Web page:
Ammonium perchlorate
Ammonium perchlorate
Unit cell of the crystal structure
IUPAC name
Ammonium perchlorate
Other names
3D model (JSmol)
ECHA InfoCard 100.029.305 Edit this at Wikidata
EC Number
  • 232-235-1
RTECS number
  • SC7520000
UN number 1442
  • InChI=1S/ClHO4.H3N/c2-1(3,4)5;/h(H,2,3,4,5);1H3 checkY
  • InChI=1/ClHO4.H3N/c2-1(3,4)5;/h(H,2,3,4,5);1H3
  • [O-]Cl(=O)(=O)=O.[NH4+]
Molar mass 117.49 g/mol
Appearance White crystalline[1]
Density 1.95 g/cm3
Melting point Exothermic decomposition before melting at >200 °C[2]
11.56 g/100 mL (0 °C)
20.85 g/100 mL (20 °C)
57.01 g/100 mL (100 °C)
Solubility Soluble in methanol
Partially soluble in acetone, ethanol
Insoluble in diethyl ether[3]
Orthorhombic (<240 °C)
Cubic (>240 °C)
-295.77 kJ/mol[4]
GHS labelling:
GHS01: ExplosiveGHS03: OxidizingGHS07: Exclamation markGHS08: Health hazard
H201, H271, H319, H373
P210, P220, P221, P230, P240, P250, P260, P264, P280, P283, P305+P351+P338, P306+P360, P314, P337+P313, P370+P378, P370+P380, P371+P380+P375, P372, P373, P401, P501
NFPA 704 (fire diamond)
240 °C (464 °F; 513 K)
Safety data sheet (SDS) External MSDS[5]
Related compounds
Other anions
Ammonium chlorate
Ammonium chloride
Other cations
Potassium perchlorate
Sodium perchlorate
Lithium perchlorate
Related compounds
Perchloric acid
Except where otherwise noted, data are given for materials in their standard state (at 25 °C [77 °F], 100 kPa).
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Ammonium perchlorate ("AP") is an inorganic compound with the formula NH4ClO4. It is a colorless or white solid that is soluble in water. It is a powerful oxidizer. Combined with a fuel, it can be used as a rocket propellant called ammonium perchlorate composite propellant. Its instability has involved it in a number of accidents, such as the PEPCON disaster.


Ammonium perchlorate (AP) is produced by reaction between ammonia and perchloric acid. This process is the main outlet for the industrial production of perchloric acid. The salt also can be produced by salt metathesis reaction of ammonium salts with sodium perchlorate. This process exploits the relatively low solubility of NH4ClO4, which is about 10% of that for sodium perchlorate.[6]

AP crystallises as colorless rhombohedra.


Like most ammonium salts, ammonium perchlorate decomposes before melting. Mild heating results in production of hydrogen chloride, nitrogen, oxygen, and water.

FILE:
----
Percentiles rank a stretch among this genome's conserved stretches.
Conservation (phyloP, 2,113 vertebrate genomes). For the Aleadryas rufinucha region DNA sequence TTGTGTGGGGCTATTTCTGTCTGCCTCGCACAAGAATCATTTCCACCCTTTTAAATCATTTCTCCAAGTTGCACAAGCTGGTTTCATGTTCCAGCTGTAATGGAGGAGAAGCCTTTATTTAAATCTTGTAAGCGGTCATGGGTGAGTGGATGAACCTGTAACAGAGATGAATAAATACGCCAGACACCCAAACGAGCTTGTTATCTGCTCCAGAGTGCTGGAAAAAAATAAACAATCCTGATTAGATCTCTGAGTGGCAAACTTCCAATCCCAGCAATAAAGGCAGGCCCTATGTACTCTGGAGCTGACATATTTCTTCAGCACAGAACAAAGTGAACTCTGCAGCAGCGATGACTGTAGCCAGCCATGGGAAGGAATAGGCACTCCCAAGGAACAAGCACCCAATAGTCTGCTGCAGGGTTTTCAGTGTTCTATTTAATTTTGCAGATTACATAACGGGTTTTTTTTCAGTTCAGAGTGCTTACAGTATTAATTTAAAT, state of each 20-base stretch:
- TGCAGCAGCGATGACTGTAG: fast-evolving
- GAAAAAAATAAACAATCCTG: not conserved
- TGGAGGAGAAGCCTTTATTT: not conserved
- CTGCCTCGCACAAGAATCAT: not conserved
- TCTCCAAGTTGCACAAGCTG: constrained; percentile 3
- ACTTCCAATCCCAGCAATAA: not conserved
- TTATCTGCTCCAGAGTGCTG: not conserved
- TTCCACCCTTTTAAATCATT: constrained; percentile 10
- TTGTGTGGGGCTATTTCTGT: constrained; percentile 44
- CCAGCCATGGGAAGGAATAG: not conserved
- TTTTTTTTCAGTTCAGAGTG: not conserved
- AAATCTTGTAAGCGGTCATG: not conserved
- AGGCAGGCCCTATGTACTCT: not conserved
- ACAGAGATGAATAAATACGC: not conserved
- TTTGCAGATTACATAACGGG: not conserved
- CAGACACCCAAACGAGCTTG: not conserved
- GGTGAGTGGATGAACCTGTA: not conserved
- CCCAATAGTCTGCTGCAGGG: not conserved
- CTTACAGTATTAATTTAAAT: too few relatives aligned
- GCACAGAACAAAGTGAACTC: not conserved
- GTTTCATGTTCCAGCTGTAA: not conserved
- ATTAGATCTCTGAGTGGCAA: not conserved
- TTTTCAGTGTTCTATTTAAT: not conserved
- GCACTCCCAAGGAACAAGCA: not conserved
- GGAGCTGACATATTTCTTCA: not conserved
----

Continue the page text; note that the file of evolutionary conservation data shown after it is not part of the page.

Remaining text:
4 NH4ClO4 → 4 HCl + 2 N2 + 5 O2 + 6 H2O

The combustion of AP is quite complex and is widely studied. AP crystals decompose before melting, even though a thin liquid layer has been observed on crystal surfaces during high-pressure combustion processes.[7] Strong heating may lead to explosions. Complete reactions leave no residue. Pure crystals cannot sustain a flame below the pressure of 2 MPa.

AP is a Class 4 oxidizer (can undergo an explosive reaction) for particle sizes over 15 micrometres[8] and is classified as an explosive for particle sizes less than 15 micrometres.[9][10]


During World War I England and France used mixtures featuring ammonium perchlorate (such as "balstine") as substitute high explosive.

The primary use of ammonium perchlorate is in making solid fuel propellants.[11] When AP is mixed with a fuel (like a powdered aluminium and/or with an elastomeric binder), it can generate self-sustained combustion at pressures far below atmospheric pressure. It is an important oxidizer with a decades-long history of use in solid rocket propellantsspace launch (including the Space Shuttle Solid Rocket Booster), military, amateur, and hobby high-power rockets, as well as in some fireworks.

Some "breakable" epoxy adhesives contain suspensions of AP. Upon heating to 300 °C, the AP degrades the organic adhesive, breaking the cemented joint.


Perchlorate itself confers little acute toxicity. For example, sodium perchlorate has an LD50 of 2–4 g/kg and is eliminated rapidly after ingestion.[6] However, chronic exposure to perchlorates, even in low concentrations, has been shown to cause various thyroid problems, as it is taken up in place of iodine.


  1. ^ MSDS.
  2. ^ Liu, L.; Li, F.; Tan, L.; Ming, L.; Yi, Y. (2004), "Effects of Nanometer Ni, Cu, Al and NiCu Powders on the Thermal Decomposition of Ammonium Perchlorate", Propellants, Explosives, Pyrotechnics, 29: 34–38, doi:10.1002/prep.200400026
  3. ^ John Rumble (18 June 2018). CRC Handbook of Chemistry and Physics (99th ed.). CRC Press. pp. 4–41. ISBN 978-1138561632.
  4. ^ Chase, M. W. (11 February 1998). "NIST-JANAF Themochemical Tables, Fourth Edition". pp. 1–1951.
  5. ^ Ammonium perchlorate MSDS. Sigma-Aldrich
  6. ^ a b Helmut Vogt, Jan Balej, John E. Bennett, Peter Wintzer, Saeed Akbar Sheikh, Patrizio Gallone "Chlorine Oxides and Chlorine Oxygen Acids" in Ullmann's Encyclopedia of Industrial Chemistry 2002, Wiley-VCH. doi:10.1002/14356007.a06_483
  7. ^ Boggs, T. L. (1970). "Deflagration Rate, Surface Structure and Subsurface Profile of Self-Deflagrating Single Crystals of Ammonium Perchlorate". AIAA Journal. 8 (5): 867–873. Bibcode:1970AIAAJ...8..867B. doi:10.2514/3.5780.
  8. ^ NFPA 400: Hazardous Materials Code, 2010
  9. ^ NFPA 495: Explosive Materials Code, 2010
  10. ^ "Development of an Enhanced Hazard Classification System for Oxidizers Research Project, Technical Report", Safety Engineering Laboratories, Inc., The Fire Protection Research Foundation, 13 April 2006
  11. ^ "Perchlorate: Overview of Issues, Status, and Remedial Actions" Archived 15 March 2012 at the Wayback Machine, ITRC, September 2005